1. As a historian, I am particularly fascinated by future histories—stories or novels chronologically organized to convey the historical scope of a society’s evolution. Mike Resnick, a new author to me, presents a future history in the form of linked original short stories. The format reminds me of Michael Bishop’s Catacomb Years (1979), although the stories in the latter volume were previously published.

Barry N. Malzberg also tried his hand at a future history (albeit, a distinctly Malzbergian take) in the underrated Universe Day (1971).

2. I’ve read extensively about Mary Gentle but I haven’t picked up one of her novels–until now. I’d love to know your thoughts on this one.

3. Jayge Carr is best known for Leviathan’s Deep (1979) which I bought a few years back but haven’t read. Here’s a lesser known work—it only received one printing—in a trilogy.

4. And finally, another complete unknown…. SF Encyclopedia describes Robert Reed’s first novel, The Leeshore (1987), as “a tale which combines adventure-sf plotting (a pair of twins, the sole humans left on the eponymous water-covered colony planet, must guide a task force in pursuit of the Computer-worshiping zealots who have killed everyone else) with an almost mystical sense for the genius of place, the intricacies of self-hood.”

Count me intrigued! I’m all for unusual planets…..

As always, let me know what you think of the books and covers in the comments!

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1. Birthright: The Book of Man, Mike Resnick (1982)

(Uncredited cover for the 1st edition) Continue reading Updates: Recent Science Fiction Acquisitions No. CCXLIII (Mary Gentle, Robert Reed, Mike Resnick, and Jayge Carr)

Adventures in Science Fiction Cover Art: Space Elephants!

(Tony Roberts’ (?) cover for the 1975 edition of Ten Thousand Light-Years From Home (1973), James Tiptree, Jr.)

Here’s a lighthearted themed science fiction art post on elephants, elephantine aliens, and prehistoric mammoths that I’ve cobbled together over the last few weeks. Elephants have always made me happy–especially baby elephants…. and yes, I have been known to watch Youtube videos of baby elephant antics. I digress.

The SF novel that first came to mind was Robert Silverberg’s masterful rumination on colonization on a decaying world Downward to the Earth (1970). Rather than Continue reading Adventures in Science Fiction Cover Art: Space Elephants!

Updates: A New Resource on Sports and Games in Science Fiction

(Richard Powers’ cover for the 1972 edition of The Space Olympics (1967), A. M. Lightner)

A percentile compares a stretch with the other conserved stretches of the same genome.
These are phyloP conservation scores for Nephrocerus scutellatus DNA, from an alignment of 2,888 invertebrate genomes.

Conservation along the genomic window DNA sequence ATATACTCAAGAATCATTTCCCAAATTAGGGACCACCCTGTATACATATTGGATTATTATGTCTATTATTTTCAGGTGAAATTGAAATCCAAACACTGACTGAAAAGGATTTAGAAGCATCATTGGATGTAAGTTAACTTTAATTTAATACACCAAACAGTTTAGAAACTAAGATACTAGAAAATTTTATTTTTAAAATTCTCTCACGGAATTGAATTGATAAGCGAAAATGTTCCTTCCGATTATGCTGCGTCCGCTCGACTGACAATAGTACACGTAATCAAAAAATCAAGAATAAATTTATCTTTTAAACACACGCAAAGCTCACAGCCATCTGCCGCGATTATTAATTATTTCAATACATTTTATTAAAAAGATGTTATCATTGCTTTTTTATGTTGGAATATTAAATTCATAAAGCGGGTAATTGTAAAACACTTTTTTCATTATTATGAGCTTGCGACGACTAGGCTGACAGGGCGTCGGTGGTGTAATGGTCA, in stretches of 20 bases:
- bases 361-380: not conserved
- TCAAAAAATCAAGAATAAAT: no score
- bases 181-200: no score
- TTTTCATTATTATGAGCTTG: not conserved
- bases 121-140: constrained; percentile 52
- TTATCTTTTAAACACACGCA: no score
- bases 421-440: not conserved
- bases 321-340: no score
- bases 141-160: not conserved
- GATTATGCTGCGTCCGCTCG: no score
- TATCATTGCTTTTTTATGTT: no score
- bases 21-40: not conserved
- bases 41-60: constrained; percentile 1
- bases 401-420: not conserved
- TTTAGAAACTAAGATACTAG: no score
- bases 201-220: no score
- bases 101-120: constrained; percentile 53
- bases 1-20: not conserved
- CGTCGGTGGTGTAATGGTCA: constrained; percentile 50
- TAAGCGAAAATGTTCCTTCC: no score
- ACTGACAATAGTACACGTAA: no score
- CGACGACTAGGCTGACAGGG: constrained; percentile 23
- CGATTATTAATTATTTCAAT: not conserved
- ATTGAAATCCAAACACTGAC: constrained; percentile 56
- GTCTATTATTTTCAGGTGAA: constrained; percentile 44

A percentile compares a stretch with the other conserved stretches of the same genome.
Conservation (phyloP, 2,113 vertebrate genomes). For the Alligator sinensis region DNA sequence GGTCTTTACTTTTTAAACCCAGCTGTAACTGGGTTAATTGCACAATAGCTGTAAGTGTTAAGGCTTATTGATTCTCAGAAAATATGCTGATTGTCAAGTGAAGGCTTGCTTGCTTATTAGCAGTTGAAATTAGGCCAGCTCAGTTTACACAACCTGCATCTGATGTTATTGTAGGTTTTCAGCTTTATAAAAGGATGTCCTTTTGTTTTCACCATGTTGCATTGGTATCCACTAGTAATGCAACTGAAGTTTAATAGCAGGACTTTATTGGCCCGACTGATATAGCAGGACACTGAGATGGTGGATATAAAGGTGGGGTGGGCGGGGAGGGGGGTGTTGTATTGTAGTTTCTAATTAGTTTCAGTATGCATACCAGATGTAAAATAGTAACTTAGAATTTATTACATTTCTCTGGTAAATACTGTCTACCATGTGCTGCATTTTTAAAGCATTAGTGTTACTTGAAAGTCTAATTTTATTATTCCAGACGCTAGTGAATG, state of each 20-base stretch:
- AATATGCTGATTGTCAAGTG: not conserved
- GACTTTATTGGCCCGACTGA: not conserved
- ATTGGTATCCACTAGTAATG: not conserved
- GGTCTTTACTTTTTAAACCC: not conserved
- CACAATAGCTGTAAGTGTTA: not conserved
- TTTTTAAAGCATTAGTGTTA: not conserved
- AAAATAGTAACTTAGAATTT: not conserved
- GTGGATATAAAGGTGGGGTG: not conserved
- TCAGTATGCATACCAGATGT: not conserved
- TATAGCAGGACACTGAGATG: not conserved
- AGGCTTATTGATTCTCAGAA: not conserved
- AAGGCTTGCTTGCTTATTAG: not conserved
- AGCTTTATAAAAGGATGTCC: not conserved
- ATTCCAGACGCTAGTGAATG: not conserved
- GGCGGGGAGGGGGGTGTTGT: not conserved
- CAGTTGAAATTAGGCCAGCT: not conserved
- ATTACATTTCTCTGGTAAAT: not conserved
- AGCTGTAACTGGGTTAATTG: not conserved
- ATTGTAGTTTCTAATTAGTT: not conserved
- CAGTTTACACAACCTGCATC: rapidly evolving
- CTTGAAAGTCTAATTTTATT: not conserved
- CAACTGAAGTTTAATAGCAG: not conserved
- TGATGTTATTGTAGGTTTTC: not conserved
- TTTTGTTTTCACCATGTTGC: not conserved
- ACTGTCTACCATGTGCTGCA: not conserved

Official Resource Page LINK (this will be updated based on your suggestions).

In the era of Covid-19, sports leagues and events around the world have been cancelled. ESPN runs replays of the glorious past…. partial sports fans like myself miss Major League Soccer and the conclusions to various European football leagues. I thought it would be fun to put together a new resource on Sports and Games in Science Fiction. And, these resources serve as a way to organize my reviews (links provided).

To quote from my review of William Harrison’s “Roller Ball Murder” (1973), “I am (generally) not a fan of sports. I am a fan of science fiction about sports. More specifically, I’m a proponent of sports as a SF vehicle for social commentary on commercialism, trauma, alienation, and violence.”

One last thing before I discuss the list I’ve compiled, let me know your favorites. I am open to tracking a bunch down for my reading pleasure in this sports-deprived Continue reading Updates: A New Resource on Sports and Games in Science Fiction

Adventures in Science Fiction Cover Art: The Strange Visages of Burt Shonberg (1933-1977)

(Burt Shonberg, 1964 Ibiza Spain)

Burt Shonberg (1933-1977) produced only one SF cover for the Fantastic Science Fiction Stories (June 1960), ed. Cele Goldsmith. I adore the etched helmet, the lack of a distinct face, the looking backward at a similar form emerging…. I wish more magazines commissioned covers from him–he could have added a nice visual wrinkle to the fair of the day. Here’s the isfdb.org listing for the issue–do you know which story he’s illustrating?

(Fantastic Science Fiction Stories (June 1960), ed. Cele Goldsmith)

So who was he? His biography, which the following paragraph is based on, lays out an intriguing life. Born in Continue reading Adventures in Science Fiction Cover Art: The Strange Visages of Burt Shonberg (1933-1977)